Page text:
Kelly, the Moo owes you an apology and the newbies an explanation.
Usually birthday fics are happy in some way. The nature of the beast. Kelly asked for Ray V's reflections upon turning 30.
Thing is, the Moo's bunnies didn't see it as funny or even happy. Every time the Moo even tried to think "happy" the bunnies bit viciously. Kelly, it just seems to the bunnies that 30 was really rough on Ray. Take consolation, if you wish, in the fact that your 30th couldn't possibly be worse than his.
The Moo tries to do every fic the best she can, and forcing this to be funny - she couldn't face it. It would have been dishonest and, therefore, not a true gift for you. She hopes you understand.
Ray was at his desk, trying to write a report. The case had been interesting. Writing the report was boring. Such was the nature of report-writing. Or any writing, come to that. Boring. And even worse today when he didn't feel like working. Ray was more musing than composing, when he became aware of a looming presence.
"Happy birthday, Vecchio," said Welsh.
Ray looked up. "Oh, thank you, sir. How did you know?"
"I saw a Mountie go by, carrying a live fish." Welsh squinted and scratched the back of his neck, showing he was reflecting seriously, "You know, a couple of years ago that sentence wouldn't have made any sense."
"Well, Fraser makes his own reality, sir," As it happened, Ray's mood was also reflective. "Actually he sort of changes everyone's reality, doesn't he?"
"That he does." Welsh agreed. "I wasn't supposed to tell you he came in, by the way. He wants this year's party to be a surprise. Snuck into the canteen while you were in the john. Don’t tell him I told you."
Welsh drifted back to his own office, leaving Ray still reflecting. The big three – five today. Ma would have his favourite gnocchi, and some nice big steaks for supper. Three-layer chocolate cake with lots of candles. Maria's kids would sing 'Happy Birthday' and he'd let them blow out the candles for him. Benny would lecture them all on fire safety. A day in the life of the Vecchio family.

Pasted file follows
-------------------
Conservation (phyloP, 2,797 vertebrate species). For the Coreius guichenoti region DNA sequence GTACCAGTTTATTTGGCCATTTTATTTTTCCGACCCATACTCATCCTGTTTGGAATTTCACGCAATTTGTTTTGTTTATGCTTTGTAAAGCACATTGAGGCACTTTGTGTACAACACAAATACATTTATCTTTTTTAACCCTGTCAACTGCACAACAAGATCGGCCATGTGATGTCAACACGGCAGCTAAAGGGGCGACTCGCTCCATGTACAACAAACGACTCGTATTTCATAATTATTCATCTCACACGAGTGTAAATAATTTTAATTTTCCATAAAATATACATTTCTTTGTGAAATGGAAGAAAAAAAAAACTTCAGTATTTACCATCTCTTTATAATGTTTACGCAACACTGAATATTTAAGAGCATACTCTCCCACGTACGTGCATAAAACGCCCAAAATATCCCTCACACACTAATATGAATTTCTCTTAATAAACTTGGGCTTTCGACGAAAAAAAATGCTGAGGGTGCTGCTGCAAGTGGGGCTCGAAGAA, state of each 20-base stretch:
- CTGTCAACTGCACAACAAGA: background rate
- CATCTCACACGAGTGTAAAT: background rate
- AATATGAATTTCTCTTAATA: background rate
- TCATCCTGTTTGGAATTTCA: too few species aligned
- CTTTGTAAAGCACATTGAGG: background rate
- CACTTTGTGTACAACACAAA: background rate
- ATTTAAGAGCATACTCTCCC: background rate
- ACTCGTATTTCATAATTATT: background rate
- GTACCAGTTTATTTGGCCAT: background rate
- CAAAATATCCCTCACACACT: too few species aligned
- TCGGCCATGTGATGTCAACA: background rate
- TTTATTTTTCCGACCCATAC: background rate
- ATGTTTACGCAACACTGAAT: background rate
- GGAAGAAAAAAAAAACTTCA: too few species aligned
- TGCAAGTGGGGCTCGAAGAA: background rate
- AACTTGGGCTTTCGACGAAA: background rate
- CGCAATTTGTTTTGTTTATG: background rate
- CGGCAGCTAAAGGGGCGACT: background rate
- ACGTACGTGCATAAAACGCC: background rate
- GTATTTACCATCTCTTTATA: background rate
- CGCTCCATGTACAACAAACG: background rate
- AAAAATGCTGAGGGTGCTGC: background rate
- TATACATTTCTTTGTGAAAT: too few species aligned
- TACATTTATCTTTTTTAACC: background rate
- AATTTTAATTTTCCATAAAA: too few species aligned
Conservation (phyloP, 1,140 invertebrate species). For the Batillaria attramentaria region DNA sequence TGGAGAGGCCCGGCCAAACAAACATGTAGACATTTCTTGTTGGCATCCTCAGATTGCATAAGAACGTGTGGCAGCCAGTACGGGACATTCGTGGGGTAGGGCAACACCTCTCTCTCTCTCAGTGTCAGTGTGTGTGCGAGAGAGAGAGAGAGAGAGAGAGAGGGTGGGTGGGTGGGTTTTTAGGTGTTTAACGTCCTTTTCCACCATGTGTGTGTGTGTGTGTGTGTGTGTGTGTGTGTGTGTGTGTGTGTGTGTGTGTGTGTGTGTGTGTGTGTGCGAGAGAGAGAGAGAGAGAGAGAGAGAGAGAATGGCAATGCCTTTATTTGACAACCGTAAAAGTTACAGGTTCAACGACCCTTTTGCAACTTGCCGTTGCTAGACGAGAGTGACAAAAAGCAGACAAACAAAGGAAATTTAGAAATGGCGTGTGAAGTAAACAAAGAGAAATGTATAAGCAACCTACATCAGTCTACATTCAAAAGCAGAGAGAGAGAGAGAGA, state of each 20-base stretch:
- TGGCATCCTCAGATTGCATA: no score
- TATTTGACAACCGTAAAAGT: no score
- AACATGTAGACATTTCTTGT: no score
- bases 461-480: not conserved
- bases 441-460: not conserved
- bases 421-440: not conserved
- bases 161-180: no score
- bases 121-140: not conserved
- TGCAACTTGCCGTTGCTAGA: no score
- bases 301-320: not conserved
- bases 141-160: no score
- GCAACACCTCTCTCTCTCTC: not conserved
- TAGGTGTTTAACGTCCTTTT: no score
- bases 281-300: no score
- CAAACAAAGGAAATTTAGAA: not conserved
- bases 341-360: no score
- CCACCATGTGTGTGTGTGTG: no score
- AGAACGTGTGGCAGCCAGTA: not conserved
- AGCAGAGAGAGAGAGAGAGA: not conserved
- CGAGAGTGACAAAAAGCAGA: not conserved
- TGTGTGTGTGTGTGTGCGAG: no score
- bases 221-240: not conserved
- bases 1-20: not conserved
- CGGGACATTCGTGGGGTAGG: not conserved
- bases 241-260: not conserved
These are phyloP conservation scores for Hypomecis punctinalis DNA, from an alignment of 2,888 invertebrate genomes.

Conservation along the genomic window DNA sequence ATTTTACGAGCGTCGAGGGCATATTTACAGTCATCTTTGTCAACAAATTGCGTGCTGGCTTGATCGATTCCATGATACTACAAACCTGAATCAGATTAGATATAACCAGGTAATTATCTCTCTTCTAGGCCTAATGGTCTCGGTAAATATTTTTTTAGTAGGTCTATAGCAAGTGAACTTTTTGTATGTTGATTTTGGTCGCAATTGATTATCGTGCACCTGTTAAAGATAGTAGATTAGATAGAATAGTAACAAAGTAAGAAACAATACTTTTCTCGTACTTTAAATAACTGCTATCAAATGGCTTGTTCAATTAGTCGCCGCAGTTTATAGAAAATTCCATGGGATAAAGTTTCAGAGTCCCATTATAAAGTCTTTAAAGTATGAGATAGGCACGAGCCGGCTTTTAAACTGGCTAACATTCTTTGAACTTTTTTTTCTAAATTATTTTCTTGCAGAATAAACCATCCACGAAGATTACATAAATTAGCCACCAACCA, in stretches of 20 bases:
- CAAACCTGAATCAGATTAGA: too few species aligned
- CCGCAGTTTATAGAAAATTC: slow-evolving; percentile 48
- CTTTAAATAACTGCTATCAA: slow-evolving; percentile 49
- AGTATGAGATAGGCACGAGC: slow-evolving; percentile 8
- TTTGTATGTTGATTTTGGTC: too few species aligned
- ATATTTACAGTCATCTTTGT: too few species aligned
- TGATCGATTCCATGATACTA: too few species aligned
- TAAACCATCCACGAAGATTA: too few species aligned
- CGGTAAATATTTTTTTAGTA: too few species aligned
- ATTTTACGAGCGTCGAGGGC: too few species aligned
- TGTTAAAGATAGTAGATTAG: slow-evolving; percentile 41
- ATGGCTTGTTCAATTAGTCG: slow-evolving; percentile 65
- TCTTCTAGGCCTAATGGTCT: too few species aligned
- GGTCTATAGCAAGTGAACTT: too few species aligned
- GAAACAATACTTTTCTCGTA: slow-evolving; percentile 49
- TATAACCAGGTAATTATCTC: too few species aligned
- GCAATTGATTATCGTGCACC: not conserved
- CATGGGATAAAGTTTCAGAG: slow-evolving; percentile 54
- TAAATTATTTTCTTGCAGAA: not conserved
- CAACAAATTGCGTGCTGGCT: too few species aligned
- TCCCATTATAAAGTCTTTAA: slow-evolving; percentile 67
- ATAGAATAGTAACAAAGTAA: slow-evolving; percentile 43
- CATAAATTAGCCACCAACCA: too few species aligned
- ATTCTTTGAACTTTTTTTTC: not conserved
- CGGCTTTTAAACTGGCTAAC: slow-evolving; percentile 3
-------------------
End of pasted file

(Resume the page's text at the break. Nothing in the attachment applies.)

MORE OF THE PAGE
The big three – five. Not really supposed to be a milestone, but here it was five years since the big three – oh. Ray started thinking about how his own reality had changed on that other birthday.
"I don't see why we can't go out by ourselves, just this once!" Angie declared.
"Aw, come on, Ange. They all like to do my birthday thing. You know that. It would break Ma's heart if we didn’t stay home tonight."
"Yeah, you worry a lot about your mother's feelings. Ever remember you got a wife?" She jabbed the air in the direction of her own head with her two index fingers to emphasize the point. "Wife with feelings here, Ray. Remember?"
Ray smirked and put his arms around her. "Oh yeah, feelings. Really good feelings."
He kissed her on the neck, but she pushed him away.
"Just tell her she can make your birthday dinner tomorrow. Tell her you want to go out with your OWN WIFE on your thirtieth birthday."
Ray briefly pictured himself telling Ma that and imagined her reaction. He actually cringed. "I couldn’t do that. You know how she gets. Look, you’re going to want our son to stay home on his birthday, aren't you?"
Wrong thing to say, Ray realized immediately after saying it.
"And how exactly are we going to make this son, if we don't have a little time all to ourselves?"